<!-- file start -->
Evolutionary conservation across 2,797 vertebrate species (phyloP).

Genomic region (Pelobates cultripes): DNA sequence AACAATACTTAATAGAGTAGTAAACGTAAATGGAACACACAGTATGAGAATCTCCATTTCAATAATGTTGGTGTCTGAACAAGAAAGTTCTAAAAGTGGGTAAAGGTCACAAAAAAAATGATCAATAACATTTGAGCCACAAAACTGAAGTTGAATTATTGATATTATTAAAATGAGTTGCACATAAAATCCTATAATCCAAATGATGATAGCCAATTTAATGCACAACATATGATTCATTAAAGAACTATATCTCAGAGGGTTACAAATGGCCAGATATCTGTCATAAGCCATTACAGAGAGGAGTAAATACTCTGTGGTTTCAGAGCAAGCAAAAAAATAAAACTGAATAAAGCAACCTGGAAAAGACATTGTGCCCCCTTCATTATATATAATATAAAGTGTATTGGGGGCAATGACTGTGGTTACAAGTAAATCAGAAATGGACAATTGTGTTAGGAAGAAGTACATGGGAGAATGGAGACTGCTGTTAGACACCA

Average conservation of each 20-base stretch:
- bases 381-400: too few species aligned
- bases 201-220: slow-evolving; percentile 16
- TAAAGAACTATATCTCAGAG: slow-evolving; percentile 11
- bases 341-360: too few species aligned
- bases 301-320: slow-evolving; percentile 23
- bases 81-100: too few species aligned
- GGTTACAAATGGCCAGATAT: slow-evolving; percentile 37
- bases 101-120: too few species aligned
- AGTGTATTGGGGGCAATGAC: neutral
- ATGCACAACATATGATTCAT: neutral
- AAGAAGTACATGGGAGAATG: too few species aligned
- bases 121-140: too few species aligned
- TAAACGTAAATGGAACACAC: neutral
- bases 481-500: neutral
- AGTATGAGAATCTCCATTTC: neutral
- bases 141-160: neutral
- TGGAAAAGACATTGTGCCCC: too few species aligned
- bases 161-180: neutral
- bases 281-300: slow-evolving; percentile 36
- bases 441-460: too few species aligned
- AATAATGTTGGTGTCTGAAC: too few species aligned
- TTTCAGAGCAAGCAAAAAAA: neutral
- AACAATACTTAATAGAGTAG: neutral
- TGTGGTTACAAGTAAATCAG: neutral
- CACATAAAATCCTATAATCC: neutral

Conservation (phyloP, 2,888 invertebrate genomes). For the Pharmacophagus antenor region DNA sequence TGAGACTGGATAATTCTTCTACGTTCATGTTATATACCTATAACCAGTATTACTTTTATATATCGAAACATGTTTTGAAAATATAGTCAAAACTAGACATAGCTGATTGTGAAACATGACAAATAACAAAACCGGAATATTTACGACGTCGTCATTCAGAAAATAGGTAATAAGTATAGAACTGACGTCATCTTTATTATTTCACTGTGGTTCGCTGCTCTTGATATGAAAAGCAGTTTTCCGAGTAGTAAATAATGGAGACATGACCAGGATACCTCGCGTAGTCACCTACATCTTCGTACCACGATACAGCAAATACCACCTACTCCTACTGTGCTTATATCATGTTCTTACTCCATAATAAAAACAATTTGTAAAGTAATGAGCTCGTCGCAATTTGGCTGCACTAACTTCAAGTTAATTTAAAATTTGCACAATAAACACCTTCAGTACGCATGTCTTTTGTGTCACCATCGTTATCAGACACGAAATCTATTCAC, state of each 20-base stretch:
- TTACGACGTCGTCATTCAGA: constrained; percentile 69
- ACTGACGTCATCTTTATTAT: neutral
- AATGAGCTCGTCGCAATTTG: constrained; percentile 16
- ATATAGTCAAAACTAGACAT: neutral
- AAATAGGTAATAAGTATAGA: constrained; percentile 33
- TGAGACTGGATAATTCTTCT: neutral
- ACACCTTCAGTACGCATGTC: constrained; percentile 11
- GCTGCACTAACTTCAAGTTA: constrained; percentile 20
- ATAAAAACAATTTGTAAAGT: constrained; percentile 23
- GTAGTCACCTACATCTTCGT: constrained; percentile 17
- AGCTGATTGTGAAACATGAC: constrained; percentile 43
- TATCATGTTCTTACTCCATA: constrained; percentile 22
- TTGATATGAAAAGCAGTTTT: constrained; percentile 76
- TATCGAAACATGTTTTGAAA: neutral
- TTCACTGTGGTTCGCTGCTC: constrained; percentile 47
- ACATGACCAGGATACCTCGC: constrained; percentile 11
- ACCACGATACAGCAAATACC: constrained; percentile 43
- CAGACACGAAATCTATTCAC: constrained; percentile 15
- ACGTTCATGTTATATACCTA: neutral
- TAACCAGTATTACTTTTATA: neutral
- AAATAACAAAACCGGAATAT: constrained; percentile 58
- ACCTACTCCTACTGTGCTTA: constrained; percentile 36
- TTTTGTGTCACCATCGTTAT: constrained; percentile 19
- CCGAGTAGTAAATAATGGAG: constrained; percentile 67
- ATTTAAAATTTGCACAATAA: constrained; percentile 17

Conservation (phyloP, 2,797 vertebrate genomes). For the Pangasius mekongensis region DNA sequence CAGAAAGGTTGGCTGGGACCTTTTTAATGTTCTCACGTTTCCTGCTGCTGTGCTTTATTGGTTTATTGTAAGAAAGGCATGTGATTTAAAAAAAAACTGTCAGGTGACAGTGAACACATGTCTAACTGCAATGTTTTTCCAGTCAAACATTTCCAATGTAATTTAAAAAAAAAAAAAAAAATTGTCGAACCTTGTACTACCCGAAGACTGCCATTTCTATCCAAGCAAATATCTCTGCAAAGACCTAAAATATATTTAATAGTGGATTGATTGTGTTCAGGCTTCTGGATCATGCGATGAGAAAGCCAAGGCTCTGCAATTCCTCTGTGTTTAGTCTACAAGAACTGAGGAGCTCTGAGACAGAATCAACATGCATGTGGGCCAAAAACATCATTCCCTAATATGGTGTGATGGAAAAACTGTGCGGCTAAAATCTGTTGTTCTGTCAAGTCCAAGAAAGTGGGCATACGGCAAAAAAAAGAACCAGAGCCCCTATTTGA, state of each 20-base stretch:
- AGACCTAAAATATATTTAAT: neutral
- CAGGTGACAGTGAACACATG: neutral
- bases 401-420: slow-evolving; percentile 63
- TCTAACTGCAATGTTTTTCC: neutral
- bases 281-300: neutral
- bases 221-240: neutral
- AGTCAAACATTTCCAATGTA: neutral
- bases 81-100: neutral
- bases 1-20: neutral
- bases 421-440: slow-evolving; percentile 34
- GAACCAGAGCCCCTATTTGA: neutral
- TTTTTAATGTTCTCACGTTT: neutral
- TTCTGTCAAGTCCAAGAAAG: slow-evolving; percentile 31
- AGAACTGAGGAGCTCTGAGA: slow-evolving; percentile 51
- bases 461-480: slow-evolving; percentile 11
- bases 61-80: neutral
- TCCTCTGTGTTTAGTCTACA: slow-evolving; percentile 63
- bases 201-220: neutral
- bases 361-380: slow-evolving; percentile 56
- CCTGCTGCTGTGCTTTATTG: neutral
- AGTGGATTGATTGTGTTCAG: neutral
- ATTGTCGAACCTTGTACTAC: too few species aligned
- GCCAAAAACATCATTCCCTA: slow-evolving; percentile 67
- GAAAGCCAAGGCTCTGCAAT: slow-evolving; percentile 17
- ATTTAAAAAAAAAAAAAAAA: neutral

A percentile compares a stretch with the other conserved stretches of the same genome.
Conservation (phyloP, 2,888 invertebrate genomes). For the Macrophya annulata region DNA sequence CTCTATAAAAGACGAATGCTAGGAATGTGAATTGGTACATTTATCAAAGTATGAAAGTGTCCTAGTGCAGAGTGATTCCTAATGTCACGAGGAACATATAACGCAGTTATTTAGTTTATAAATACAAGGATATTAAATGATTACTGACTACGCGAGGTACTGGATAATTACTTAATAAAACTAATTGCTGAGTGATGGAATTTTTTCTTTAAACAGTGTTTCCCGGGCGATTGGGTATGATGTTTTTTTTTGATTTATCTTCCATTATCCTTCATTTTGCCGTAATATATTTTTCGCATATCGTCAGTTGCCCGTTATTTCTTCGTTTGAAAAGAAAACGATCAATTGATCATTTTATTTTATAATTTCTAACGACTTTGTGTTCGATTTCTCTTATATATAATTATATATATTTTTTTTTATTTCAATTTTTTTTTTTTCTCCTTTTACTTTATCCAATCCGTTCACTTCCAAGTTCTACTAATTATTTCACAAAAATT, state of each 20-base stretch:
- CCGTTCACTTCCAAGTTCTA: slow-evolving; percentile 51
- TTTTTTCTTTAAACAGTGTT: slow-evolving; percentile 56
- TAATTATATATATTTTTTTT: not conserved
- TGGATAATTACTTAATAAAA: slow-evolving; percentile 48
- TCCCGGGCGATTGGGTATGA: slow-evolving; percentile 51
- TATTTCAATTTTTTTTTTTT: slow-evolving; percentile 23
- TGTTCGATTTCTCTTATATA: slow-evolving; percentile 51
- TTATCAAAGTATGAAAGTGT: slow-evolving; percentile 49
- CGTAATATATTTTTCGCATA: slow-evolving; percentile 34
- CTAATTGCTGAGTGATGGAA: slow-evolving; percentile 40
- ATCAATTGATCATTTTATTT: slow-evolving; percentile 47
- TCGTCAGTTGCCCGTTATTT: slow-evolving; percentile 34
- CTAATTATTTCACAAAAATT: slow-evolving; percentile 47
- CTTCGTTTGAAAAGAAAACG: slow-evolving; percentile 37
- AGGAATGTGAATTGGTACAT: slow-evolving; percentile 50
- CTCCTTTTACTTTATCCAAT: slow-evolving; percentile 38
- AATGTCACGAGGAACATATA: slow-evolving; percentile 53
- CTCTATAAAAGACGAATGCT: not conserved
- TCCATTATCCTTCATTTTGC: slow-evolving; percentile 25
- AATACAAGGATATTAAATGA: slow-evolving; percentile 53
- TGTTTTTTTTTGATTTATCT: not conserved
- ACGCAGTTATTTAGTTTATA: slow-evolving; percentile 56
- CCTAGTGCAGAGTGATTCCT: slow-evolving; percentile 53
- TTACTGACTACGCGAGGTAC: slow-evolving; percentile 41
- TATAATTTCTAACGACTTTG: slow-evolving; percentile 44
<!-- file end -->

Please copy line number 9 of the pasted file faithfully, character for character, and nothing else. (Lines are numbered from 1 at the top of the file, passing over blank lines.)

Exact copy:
- bases 81-100: too few species aligned